The animated film lacks a fighting spirit
Burdened by its inability to fully engage in a fathers story and lacking in combativeness, Rumble is far from being an essential animation.
Reel Fx Studio To scold puts up some decent combat, but doesn’t have the spirit of a worthy animated feature. Geraldine Viswanathan (Blockers) plays Winnie Coyle, a young fan eager to become a coach and Will Arnett (BoJack Cavalier, Lego Batman) voices the second lead role, Rayburn Jr., a runaway hiding from his fate. Viswanathan’s expectations as a voice actor have yet to be set, but Arnett is unquestionably a modern legend in the field and this offering is far from unique. Kids will definitely love the monster mash, but To scold is not able to fully retain the attention of an adult.
Professional monster wrestler Rayburn Sr. (Charles Barkley) and trainer Jimbo Coyle (Carlos Gomez) form the monster / trainer duo of Stoker. Rayburn Sr. doesn’t like his son, Rayburn Jr., to like to dance instead of wrestling. While Jimbo’s daughter, Winnie, wants to be like her father. When Rayburn Sr. and Jimbo pass by, the Town of Stoker looks for a new monster to seek out in Tentacular (Terry Crews). But in a move straight from a LeBron James newspaper clipping, Tentacular immediately leaves Stoker to bring his talents to Slithermore. Prompting the movie’s best line, “Hit it straight into the tentacles!” It’s up to Winnie to find Rayburn Jr. and reclaim her town’s pride. At first Rayburn Jr. is content to be a wandering heel, but two montages later he and Winnie are thick as thieves, finally ready to face their daddy issues.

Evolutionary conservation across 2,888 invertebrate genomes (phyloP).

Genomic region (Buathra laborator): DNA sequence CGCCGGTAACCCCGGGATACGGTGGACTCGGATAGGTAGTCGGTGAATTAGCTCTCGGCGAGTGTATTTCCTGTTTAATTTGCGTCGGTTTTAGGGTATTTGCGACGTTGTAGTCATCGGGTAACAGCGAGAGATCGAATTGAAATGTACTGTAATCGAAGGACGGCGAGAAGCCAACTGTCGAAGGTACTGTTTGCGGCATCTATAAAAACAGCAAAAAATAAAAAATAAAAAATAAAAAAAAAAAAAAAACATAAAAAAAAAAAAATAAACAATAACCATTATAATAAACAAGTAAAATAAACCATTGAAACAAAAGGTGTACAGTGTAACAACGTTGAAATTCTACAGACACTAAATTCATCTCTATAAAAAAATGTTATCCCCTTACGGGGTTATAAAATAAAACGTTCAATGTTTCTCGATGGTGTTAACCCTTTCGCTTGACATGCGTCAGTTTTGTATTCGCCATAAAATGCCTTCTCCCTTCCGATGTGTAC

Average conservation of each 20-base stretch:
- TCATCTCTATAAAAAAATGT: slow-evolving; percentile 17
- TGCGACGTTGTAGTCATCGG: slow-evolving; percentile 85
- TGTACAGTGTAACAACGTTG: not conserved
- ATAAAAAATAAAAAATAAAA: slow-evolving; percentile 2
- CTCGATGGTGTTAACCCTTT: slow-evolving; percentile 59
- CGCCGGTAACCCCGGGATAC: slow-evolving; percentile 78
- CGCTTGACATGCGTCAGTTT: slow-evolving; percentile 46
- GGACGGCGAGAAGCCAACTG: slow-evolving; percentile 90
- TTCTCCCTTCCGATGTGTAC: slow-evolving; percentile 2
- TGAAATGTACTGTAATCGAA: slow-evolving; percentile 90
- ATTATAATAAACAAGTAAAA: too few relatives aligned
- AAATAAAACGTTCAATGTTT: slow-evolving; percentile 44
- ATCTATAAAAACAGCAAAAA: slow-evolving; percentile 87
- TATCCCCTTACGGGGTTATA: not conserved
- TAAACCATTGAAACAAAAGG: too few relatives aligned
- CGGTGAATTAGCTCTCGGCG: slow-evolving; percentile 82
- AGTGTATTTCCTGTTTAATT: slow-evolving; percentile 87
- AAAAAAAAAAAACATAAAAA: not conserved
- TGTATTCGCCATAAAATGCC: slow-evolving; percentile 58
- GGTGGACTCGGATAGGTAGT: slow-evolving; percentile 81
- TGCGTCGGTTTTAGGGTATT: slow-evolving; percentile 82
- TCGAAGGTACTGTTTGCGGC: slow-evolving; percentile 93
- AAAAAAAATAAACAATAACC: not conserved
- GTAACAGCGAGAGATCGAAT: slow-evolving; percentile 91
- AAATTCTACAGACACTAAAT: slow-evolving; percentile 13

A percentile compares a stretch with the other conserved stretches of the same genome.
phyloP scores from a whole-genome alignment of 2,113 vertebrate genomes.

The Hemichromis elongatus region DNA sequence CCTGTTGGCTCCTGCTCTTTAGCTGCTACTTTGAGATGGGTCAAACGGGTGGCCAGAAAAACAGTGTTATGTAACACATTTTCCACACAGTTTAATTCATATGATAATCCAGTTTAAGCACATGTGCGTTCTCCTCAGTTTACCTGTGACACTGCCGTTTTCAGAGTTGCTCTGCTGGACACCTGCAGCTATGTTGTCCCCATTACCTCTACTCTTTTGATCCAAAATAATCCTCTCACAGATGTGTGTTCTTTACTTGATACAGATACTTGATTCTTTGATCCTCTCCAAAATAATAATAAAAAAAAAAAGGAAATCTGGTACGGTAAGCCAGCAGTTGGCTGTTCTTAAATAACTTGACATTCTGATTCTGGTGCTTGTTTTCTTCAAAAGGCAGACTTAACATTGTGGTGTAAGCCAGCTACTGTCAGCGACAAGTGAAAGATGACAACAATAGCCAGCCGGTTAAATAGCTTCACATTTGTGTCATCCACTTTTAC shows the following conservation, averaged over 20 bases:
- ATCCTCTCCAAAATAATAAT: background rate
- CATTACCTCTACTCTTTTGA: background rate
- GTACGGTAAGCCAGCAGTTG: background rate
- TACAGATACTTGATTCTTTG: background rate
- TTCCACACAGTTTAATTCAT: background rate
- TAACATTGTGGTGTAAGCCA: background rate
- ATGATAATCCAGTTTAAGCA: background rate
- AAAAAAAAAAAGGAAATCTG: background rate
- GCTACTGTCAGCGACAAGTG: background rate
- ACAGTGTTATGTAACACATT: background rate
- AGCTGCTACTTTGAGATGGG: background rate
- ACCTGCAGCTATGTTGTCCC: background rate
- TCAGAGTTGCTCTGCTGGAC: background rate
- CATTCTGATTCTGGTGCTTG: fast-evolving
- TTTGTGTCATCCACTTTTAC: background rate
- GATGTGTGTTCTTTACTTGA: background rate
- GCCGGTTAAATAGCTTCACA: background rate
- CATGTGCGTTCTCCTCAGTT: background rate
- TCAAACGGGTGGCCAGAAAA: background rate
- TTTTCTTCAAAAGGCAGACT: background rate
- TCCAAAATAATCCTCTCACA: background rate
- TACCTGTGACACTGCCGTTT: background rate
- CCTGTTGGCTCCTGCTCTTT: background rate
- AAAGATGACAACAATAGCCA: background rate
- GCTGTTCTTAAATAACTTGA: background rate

To scold wants to teach children that they don’t have to be their fathers. Problem is, the worst thing either of these fathers ever did was tell their son to stop dancing while wrestling was practiced. Then the movie switches to not having to live in a dad’s shadow, although that also doesn’t work as there are only two scenes with the fathers and they barely speak. Put simply, the story of the father should have been more fleshed out, which is ironic as animated films tend to harass deceased parents. There is a montage 30 minutes after the start of the film explaining the story of Jimbo Coyle and Rayburn Sr. If that would have opened up the film instead of the two minute voiceover exhibit, To scold would be all the closer to having real emotional issues.
WWE Studios is credited as the production company on this film and professional wrestling is inherently and overtly performative. Children today know the ins and outs of sport even better than previous generations. Before the Internet, the fight was divided into dueling factions: the fight is wrong or the fight is real. But the fight is neither real nor false, they are well executed stunts. So when everyone in wrestling turns on Rayburn Jr. because he’s a wrestler whose style involves dancing, that doesn’t ring true. Considering he loses every game before on purpose, it seems odd that he feels sorry for dancing and not dishonoring the sport. That being said, one can’t help but laugh on his finishing move, which involves dancing around the ring before throwing his butt in his opponent’s face while shouting, “Get ready for the moon boom! ”
The people of Stoker have a great Parks and recreation atmosphere for them. Ben Schwartz as a garish fight promoter and always on the phone, Jimothy, is surely the most literal example of this. One fan regularly changes every tattoo on his body to match his favorite wrestler and Jimmy Tatro (American Vandal) and Stephen A. Smith (First take) shine as commentators, bringing hilarity to every scene they share. It’s also in their conversations that the question of “How much should we care that Rayburn Jr. is dancing?” Is analyzed most precisely. Without surprise, To scold has no place in a conversation with The world of Nemo or other cartoon classics. But it also ranks well below its below-par peers, such as Forward. Overwhelmed by his inability to fully engage in a history of fathers and lacking in fighting spirit, To scold is far from being an essential event.
Next: Rumble 2: Everything We Know So Far
To scold aired on Paramount + since December 15th. The film is 95 minutes long and is rated PG for its action and crass humor.
- Rumble (2021)Release Date: December 15, 2021
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